Bryan Fischer points out one little detail which we in the blogosphere and the MSM both absentmindedly overlooked. And he’s quite right.
As word comes of Sen. Larry Craigâ€™s reconsideration of his announced resignation from the U.S. Senate, it turns out that his best ally in getting rid of his guilty plea for his conduct in a Minneapolis airport restroom may be the United States Constitution.
If the senator had been a better student of the U.S. Constitution, his arrest may never happened at all, and if the U.S. Constitution is followed, as of course it should be, the senatorâ€™s arrest and guilty plea will have to be vacated.
This is because the Constitution, in a straightforward and unambiguous manner, states in Article 1, Section 6 that â€œSenators and Representatives. shall. be privileged from arrest during their attendance at the session of their respective Houses, and in going to and returning from the same.â€ (emphasis mine) The only exceptions are for treason, felony and breach of peace, and the senator, of course, was charged with a misdemeanor.
Since the senator was on his way to Washington, and did in fact cast a vote on the evening of the day on which he was arrested, his arrest and subsequent questioning were, technically speaking, unconstitutional.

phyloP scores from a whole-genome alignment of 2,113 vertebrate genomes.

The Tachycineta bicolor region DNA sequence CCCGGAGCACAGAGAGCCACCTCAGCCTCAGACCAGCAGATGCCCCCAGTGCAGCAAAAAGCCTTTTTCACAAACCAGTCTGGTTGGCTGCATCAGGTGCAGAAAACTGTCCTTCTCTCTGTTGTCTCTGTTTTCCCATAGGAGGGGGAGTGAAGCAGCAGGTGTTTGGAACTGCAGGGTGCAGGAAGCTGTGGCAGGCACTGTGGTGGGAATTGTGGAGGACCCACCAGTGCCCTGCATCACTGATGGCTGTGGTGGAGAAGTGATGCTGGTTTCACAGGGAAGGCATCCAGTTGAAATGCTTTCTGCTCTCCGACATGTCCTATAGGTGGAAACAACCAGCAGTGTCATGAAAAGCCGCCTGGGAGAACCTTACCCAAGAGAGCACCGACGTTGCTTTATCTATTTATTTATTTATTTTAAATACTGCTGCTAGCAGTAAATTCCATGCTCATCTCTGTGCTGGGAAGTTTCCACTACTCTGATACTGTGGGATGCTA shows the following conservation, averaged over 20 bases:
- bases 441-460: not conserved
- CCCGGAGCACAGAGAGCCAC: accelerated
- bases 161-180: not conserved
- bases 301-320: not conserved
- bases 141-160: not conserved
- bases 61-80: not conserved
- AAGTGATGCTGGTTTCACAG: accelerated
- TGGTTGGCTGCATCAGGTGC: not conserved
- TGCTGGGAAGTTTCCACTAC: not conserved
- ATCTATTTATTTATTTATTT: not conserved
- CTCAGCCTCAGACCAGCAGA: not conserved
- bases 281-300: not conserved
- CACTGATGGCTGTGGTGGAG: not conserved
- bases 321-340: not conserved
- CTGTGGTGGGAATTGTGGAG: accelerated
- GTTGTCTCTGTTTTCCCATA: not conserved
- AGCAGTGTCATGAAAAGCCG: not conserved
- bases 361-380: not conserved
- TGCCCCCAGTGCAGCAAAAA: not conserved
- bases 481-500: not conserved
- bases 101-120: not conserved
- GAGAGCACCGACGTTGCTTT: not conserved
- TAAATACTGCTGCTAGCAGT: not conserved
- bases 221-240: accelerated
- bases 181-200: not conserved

If the senator had flashed the Constitution at the officer as soon as the officer flashed his badge at him, the officer would have had no choice but to release the senator to go on his way.
This little detail (which I should have remembered, having discussed it myself in relation to the FBI search of Congressman Jefferson’s office) provides quite a plot twist.
It is difficult to imagine a court seeing any alternative to throwing out that Minneapolis misdemeanor on Constitutional grounds. Senator Craig, therefore, winds up with no conviction, and does not need to resign. The State of Idaho, and the rest of America, gets to retain the services of a senator with a 96 ACU rating. A happy ending for all but the democrats.
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